Tuesday, March 15, 2016
Diamond, April Birthstone
The materialistic girls like diamonds. Elizabeth Taylor said “Big girls need big diamonds.” May West added some humor to her diamond attitude: “I never worry about diets. The only carrots that interest me are the number you get in a diamond.” Having been engaged rather a lot of times, Zsa Zsa Gabor was asked whether a lady should give back the ring. She answered: “Of course ‘dahlink,’ but first, you take out all the diamonds.” “A kiss on a hand may be quite continental, but diamonds are a girl’s best friend,” – says Glee lyrics, and repeating after Marilyn Monroe and Madonna. Girl by Marilyn Monroe/Madonna, also known as “Sparkling Diamonds from Moulin Rouge!” “Men grow cold as girls grow old, and we all lose our charms in the end. But square-cut or pear-shaped, these rocks don't lose their shape.” True, very true.
On a positive side, we always associating excellence and greatness with diamonds. The popular gem is brilliant, breathtaking, and mysterious. The word “diamond” comes from the Greek word “Adams” and this means “unconquerable and indestructible.” There are fun facts about diamonds: diamonds weight is measured in carats, not carrots or karats. The word carat is derived from Keration, the Greek name for the carob tree. Carat weight became metric: one carat is equivalent to 0.2 grams or o,007 ounces. The largest rough diamond was discovered in 1905, the Cullinan diamond, in South Africa. It weighs was a phenomenon at 3,106 carats (ct.)! Two largest legendary diamonds, the Great Star of Africa and the Lesser Star of Africa, are part of the crown jewels of Great Britain.
Diamonds come in all colors of the rainbow. Blue, green, brown, orange, pink and red are the rarest; pale yellow to colorless are the most common. Diamonds were used to engrave gemstones in India by 300 BCE, followed by Brazil. In 2014, Russia produced the most diamonds by volume and value. The United States buys more than forty percent of the world’s gem quality diamonds – making it as the world’s largest diamond market.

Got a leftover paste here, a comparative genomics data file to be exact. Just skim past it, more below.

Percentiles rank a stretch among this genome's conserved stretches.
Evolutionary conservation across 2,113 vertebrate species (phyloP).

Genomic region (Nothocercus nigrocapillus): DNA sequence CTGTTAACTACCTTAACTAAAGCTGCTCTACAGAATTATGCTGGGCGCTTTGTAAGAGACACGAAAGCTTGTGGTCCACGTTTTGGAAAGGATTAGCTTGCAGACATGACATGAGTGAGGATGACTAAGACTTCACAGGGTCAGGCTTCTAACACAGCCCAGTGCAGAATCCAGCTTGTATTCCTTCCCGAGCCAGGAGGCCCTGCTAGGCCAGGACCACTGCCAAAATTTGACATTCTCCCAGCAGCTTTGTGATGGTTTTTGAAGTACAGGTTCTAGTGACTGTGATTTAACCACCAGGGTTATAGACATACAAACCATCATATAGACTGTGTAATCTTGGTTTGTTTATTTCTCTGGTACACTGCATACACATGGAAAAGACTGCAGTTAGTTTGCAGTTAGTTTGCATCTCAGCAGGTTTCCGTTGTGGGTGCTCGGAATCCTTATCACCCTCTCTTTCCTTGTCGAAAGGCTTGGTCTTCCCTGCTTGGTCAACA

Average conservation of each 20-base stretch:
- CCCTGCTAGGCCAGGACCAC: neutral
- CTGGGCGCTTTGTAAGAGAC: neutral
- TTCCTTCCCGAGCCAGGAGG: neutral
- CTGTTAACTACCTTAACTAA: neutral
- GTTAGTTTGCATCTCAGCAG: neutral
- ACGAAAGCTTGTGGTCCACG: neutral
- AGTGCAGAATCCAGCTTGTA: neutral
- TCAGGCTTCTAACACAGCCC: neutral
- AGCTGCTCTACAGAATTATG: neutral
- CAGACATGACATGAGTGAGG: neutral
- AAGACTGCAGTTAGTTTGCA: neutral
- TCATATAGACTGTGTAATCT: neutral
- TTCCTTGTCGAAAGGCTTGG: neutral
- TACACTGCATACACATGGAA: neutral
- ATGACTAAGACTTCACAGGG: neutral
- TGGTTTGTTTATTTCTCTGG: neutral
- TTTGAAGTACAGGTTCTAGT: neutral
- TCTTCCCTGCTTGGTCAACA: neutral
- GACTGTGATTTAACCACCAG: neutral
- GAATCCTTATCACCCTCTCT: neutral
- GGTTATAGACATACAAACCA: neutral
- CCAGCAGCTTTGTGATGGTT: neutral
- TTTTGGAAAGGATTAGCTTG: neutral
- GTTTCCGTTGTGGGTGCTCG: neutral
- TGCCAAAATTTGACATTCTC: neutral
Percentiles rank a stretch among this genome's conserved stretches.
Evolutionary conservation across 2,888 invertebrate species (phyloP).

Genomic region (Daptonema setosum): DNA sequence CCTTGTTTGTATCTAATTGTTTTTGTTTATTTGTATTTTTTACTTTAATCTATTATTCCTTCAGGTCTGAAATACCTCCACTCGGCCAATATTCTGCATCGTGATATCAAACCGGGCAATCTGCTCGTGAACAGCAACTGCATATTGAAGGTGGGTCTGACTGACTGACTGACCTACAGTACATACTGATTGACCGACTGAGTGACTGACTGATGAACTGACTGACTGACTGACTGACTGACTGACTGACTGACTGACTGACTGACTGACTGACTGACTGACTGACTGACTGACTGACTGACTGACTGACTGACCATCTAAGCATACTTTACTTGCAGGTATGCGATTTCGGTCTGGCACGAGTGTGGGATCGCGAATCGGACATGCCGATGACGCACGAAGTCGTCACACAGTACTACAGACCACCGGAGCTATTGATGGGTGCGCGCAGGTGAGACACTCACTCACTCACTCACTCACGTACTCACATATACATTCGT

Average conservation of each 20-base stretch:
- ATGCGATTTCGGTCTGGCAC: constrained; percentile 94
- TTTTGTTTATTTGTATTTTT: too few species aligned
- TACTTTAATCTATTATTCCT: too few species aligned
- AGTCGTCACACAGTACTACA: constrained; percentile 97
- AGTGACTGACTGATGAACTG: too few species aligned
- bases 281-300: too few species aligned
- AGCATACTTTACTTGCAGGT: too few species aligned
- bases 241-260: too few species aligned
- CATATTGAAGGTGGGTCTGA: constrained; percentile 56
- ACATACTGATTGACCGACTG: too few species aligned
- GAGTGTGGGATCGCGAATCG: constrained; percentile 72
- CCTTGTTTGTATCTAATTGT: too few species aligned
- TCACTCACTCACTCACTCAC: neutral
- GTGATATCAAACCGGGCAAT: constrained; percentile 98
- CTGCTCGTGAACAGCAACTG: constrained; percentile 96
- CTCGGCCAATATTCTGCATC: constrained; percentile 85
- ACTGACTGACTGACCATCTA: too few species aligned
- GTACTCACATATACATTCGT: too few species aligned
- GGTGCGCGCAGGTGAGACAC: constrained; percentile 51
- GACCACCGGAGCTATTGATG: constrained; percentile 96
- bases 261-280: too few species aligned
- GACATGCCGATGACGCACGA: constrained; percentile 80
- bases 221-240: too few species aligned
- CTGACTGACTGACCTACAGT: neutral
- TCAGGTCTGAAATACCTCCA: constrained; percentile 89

Since ancient times, diamonds have been admired objects of desire. Formed one hundred miles beneath the Earth’s surface over a billion years ago, diamonds are the hardest gem of all. Diamonds are the hardest natural substance on Earth. Diamonds have a long history of folklore; some of which say diamonds were created when bolts of lightning struck rocks, and others said the gem possessed healing powers. Greek historian Pliny wrote that “diamond baffles poison, keep of insanity and dispels vain fears.” The ancient Greeks believed that diamonds were slinters of stars fallen from sky on the earth. Romans believed that diamonds had the power to ward off evil and wore them as talismans. This believe comes from Indian mythology as well.
For centuries, diamonds have been adorned by women and men and regarded as the ultimate gift and a symbol of eternal love. The earliest record of a man giving diamond to a woman, comes from 1477, when the Archduke of Austria gave a diamond to Mary of Burgundy. Today, diamonds are still admired all around the world. Until the middle of the twentieth century, there was no standard by which diamonds could be evaluated. The Gemological Institute of America (GIA) provided and now is globally accepted the standard for describing diamonds: color, clarity, cut, and carat weight. Today, the rule of ‘4C’s of Diamond Quality’ standard is the universal method for assessing the quality of any diamond, anywhere in the world.
Recommended list for reading and discussion:
Ethan, Eric. (2011) Diamonds. – Gareth Stevens Publishers. – 24 pages. (Gems: Nature’s Jewels)
Fishman, Joshua. (2014) Beyond the Four C’s: What You Should REALLY Know Before
You Buy a Diamond. – CreateSpace Independent Publishing Platform. – 138 pages.
Shigley, James E. (2008) Gems and Gemology in Review: Treated Diamonds. – GIA. –